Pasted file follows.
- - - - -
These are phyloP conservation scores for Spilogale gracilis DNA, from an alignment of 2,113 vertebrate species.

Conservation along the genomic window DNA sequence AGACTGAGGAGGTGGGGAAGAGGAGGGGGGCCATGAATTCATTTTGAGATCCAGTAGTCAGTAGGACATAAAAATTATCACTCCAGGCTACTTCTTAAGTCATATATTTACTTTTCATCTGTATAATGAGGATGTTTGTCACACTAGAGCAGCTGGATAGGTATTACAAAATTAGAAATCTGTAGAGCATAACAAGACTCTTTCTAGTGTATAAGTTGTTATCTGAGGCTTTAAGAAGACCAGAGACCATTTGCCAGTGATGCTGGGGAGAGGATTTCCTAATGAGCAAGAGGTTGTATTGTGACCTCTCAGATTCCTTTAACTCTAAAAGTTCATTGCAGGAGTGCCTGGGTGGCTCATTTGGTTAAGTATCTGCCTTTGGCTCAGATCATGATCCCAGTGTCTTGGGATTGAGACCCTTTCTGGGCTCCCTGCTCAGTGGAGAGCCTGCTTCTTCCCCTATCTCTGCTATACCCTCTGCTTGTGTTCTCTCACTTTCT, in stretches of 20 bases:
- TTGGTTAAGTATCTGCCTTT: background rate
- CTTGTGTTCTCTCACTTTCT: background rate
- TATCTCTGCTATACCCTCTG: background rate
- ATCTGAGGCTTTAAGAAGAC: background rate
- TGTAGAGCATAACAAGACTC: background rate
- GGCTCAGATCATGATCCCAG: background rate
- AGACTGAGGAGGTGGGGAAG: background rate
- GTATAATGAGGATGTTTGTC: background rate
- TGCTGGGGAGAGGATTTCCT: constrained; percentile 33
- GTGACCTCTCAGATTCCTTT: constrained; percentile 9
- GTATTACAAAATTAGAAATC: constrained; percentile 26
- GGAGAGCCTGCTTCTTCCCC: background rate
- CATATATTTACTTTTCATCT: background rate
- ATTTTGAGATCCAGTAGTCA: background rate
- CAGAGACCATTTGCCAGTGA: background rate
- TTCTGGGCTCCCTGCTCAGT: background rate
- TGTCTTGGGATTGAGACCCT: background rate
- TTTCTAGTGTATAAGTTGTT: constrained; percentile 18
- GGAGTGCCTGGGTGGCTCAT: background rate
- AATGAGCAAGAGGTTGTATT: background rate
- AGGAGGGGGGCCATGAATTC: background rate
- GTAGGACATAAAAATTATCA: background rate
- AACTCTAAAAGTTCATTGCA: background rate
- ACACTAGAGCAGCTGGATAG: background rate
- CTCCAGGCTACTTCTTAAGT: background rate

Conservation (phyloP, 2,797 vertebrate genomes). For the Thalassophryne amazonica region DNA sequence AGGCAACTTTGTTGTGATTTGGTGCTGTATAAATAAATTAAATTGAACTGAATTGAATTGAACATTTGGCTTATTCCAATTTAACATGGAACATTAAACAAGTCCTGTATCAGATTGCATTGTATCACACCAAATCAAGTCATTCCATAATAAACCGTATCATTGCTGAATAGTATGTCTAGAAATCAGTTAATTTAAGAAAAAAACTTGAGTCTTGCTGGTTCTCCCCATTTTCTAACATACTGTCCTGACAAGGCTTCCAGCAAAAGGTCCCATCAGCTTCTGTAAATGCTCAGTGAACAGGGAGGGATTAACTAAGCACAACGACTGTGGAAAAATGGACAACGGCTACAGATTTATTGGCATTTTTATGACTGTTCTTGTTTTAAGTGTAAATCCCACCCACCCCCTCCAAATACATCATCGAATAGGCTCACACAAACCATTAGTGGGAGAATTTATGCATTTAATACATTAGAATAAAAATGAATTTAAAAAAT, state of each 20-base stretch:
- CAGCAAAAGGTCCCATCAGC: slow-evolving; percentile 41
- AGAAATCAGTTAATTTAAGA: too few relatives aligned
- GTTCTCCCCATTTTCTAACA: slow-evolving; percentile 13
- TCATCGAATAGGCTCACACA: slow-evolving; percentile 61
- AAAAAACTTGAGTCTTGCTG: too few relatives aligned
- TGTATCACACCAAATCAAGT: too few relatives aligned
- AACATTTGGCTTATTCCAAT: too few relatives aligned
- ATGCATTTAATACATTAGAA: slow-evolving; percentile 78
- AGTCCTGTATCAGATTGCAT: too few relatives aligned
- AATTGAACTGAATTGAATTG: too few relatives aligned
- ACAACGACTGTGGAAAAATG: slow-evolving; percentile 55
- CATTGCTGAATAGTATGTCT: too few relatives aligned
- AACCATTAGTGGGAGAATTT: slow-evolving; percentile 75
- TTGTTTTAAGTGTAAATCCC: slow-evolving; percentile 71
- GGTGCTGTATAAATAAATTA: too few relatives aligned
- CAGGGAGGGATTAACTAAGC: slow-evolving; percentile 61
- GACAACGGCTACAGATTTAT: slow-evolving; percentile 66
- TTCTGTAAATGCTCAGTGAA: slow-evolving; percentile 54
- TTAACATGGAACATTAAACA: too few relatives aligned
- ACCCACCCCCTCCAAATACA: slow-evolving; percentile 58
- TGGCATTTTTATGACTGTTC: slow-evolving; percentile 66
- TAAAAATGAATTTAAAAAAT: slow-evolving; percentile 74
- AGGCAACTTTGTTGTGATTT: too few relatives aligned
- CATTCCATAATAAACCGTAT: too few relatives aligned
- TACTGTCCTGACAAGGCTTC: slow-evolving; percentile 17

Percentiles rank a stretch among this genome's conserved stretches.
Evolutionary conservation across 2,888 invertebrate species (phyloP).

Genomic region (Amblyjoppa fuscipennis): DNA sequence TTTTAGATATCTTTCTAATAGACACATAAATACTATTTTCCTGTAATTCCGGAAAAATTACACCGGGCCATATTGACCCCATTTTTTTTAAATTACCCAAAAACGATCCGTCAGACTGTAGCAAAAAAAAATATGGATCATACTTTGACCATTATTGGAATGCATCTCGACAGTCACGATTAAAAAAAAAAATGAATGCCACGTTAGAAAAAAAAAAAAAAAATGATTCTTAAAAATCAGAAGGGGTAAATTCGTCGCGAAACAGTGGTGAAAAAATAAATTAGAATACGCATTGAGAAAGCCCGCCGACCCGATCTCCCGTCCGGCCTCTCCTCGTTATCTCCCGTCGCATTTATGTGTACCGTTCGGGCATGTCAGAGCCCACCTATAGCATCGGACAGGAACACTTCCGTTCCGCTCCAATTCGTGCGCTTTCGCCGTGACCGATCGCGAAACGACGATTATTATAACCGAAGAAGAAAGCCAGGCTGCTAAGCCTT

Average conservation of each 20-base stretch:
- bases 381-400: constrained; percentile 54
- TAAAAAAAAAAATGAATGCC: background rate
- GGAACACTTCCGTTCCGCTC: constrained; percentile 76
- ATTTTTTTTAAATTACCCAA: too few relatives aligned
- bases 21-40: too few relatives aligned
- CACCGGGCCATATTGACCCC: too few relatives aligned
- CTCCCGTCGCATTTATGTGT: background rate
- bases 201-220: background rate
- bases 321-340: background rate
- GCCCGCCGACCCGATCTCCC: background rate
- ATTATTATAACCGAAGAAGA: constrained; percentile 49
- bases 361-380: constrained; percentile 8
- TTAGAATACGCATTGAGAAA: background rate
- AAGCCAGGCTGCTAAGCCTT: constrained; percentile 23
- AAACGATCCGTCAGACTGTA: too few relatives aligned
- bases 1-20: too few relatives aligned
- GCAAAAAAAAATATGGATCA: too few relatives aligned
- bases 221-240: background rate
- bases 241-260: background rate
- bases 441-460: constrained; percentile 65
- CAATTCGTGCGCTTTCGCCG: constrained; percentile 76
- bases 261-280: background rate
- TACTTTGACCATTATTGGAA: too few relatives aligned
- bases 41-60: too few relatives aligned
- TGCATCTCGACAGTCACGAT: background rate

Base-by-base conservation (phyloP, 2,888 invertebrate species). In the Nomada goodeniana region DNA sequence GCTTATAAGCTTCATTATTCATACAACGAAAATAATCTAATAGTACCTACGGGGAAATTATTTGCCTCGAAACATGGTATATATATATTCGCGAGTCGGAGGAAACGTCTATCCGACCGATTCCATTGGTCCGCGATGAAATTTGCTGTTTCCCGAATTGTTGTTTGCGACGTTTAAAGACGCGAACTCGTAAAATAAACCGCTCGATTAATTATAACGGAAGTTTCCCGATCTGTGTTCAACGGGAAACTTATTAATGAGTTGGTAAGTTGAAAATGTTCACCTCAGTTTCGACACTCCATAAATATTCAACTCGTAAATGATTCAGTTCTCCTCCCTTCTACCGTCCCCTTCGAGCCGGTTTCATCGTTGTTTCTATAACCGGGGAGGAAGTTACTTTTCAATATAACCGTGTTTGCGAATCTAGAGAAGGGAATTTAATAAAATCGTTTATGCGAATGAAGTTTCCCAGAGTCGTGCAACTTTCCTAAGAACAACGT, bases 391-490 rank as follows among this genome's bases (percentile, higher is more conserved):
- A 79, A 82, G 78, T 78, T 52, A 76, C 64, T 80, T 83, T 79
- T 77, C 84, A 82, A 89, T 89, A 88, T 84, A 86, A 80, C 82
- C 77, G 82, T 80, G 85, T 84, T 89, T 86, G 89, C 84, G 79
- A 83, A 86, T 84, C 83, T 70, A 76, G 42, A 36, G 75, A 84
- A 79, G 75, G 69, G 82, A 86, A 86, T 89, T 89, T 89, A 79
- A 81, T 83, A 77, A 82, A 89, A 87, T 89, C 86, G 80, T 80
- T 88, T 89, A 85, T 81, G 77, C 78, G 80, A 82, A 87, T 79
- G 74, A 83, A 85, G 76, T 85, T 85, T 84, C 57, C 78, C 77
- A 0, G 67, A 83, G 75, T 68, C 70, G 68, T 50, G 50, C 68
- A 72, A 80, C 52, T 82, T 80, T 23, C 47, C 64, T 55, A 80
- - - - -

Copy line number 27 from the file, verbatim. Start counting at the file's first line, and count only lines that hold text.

- CTCCAGGCTACTTCTTAAGT: background rate